Professor Sagar Lonial (Emory University School of Medicine, Atlanta, USA) discusses key advances from IMW 2017, such as the emerging role of new immunotherapies where standard cytotoxic therapies have not been successful.
Looking at genetics and genomics, Prof Lonial notes how precision medicine has been very successful in solid tumours but has not previously shown a similar impact for the haem malignancies.
He suggests that if we are to cure myeloma it won’t come through one approach but will instead be by utilising all three of immunotherapy, precision medicines and “biology-based” approaches.
Touching on MRD, Prof Lonial notes how there is controversy around whether to use flow or next-generation sequencing to measure MRD, suggesting that the latter will be the modality of the future.
Whilst MRD is useful as an investigational tool, Prof Lonial suggests that it is not ready for “prime time”.
Finally, Prof Lonial discusses the three new treatment guidelines coming from the chairs of IMW 2017.
This includes definitions of smoldering myeloma and risk stratification, guidelines for how clinicians could assess risk and suggested treatment approaches, and a consensus statement around vaccination and infection prophylaxis in patients with myeloma.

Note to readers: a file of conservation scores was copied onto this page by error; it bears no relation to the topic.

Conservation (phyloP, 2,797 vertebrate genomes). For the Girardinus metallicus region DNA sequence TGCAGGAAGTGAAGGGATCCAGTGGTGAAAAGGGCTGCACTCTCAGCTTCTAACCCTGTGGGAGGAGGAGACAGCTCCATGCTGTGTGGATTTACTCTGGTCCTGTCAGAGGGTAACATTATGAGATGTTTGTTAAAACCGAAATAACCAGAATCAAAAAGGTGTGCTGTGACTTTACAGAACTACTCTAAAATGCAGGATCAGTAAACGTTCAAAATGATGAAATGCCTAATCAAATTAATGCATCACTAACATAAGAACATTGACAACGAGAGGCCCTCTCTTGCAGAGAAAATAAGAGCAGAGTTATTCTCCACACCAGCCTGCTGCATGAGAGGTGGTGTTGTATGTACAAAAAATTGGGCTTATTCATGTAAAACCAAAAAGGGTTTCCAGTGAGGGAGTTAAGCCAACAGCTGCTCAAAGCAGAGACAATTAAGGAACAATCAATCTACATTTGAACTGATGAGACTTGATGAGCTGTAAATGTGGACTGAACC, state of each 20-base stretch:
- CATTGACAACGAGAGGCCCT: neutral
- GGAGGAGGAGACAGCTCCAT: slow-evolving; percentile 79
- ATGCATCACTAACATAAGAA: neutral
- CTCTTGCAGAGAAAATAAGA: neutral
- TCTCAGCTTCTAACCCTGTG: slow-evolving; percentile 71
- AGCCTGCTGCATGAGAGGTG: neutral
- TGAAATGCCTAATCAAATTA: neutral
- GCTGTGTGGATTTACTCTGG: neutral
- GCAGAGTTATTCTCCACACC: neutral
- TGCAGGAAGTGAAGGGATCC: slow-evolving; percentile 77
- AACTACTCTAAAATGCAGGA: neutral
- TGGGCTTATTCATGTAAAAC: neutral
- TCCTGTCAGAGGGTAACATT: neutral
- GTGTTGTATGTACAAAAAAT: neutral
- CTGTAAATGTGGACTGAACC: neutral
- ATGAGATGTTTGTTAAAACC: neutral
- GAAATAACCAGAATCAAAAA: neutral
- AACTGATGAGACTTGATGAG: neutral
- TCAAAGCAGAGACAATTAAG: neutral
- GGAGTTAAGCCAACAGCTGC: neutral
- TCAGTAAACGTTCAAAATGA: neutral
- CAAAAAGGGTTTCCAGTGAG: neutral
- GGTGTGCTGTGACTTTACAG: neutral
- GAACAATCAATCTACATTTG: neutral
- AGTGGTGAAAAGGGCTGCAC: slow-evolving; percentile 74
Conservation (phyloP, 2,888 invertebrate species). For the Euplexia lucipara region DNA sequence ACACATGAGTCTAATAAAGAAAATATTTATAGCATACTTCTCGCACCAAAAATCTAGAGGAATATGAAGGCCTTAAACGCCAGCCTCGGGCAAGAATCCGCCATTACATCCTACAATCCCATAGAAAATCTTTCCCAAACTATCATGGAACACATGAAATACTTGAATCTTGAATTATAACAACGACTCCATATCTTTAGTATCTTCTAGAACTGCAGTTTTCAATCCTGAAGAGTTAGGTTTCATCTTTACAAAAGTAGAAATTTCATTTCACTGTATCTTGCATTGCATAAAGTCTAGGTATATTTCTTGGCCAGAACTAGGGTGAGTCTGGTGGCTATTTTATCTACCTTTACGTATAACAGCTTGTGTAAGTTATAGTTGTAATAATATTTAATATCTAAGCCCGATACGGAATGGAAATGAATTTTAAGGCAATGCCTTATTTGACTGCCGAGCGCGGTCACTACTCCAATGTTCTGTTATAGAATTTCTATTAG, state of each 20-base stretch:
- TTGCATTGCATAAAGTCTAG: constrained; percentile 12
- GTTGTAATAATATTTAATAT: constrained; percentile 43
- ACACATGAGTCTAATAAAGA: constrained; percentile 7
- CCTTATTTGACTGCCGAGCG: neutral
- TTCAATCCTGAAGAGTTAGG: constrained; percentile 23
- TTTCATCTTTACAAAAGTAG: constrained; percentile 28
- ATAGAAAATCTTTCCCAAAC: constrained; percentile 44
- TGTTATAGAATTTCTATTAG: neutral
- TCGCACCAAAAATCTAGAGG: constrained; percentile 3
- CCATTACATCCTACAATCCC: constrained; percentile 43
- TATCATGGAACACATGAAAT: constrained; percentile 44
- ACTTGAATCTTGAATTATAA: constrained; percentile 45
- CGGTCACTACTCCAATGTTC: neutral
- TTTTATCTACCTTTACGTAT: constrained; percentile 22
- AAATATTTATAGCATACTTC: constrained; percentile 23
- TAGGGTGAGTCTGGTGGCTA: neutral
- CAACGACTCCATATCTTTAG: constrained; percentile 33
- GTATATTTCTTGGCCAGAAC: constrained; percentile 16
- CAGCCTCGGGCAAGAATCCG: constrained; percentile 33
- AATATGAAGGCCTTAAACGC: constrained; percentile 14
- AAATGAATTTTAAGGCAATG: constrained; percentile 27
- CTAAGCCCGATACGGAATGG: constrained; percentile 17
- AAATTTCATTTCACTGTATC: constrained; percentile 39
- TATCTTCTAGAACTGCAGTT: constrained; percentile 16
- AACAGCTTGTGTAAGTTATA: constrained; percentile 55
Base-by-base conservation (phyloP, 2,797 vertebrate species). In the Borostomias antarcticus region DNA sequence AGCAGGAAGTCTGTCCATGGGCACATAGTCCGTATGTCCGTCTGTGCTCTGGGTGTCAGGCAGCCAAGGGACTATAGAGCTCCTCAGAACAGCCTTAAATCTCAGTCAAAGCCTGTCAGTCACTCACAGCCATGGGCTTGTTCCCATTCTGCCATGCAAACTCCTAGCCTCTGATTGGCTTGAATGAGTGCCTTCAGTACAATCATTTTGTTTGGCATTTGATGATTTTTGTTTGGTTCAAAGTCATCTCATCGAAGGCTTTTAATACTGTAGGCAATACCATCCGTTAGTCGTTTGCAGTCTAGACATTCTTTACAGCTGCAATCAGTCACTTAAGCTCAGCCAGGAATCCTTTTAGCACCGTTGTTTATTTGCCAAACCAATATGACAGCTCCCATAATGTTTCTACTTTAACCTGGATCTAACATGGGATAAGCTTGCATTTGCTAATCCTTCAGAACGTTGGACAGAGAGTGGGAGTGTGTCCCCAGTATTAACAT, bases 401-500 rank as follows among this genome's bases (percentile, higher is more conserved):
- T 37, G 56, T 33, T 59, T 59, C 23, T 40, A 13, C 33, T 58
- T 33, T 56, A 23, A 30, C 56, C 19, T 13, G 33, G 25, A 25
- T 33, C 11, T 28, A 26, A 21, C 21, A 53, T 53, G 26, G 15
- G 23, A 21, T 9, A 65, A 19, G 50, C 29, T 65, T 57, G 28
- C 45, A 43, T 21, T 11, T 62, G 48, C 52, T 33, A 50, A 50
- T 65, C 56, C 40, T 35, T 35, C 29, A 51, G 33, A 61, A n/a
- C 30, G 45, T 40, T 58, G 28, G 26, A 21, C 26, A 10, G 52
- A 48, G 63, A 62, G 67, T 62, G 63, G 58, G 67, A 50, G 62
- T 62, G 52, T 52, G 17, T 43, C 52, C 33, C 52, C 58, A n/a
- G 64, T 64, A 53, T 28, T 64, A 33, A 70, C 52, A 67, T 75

Summarising the recent advances and what this means for patients, Prof Lonial said the overriding message is one of hope for the treatment of myeloma, as well as strong global alignment in the myeloma community due to meetings such as IMW.
The role of MRD negativity is discussed further by Prof San Miguel, here.
Smoldering myeloma is discussed by Prof Mateos and Prof Richardson here.
This programme has been supported by an unrestricted educational grant from Janssen Pharmaceuticals (A Johnson & Johnson Company).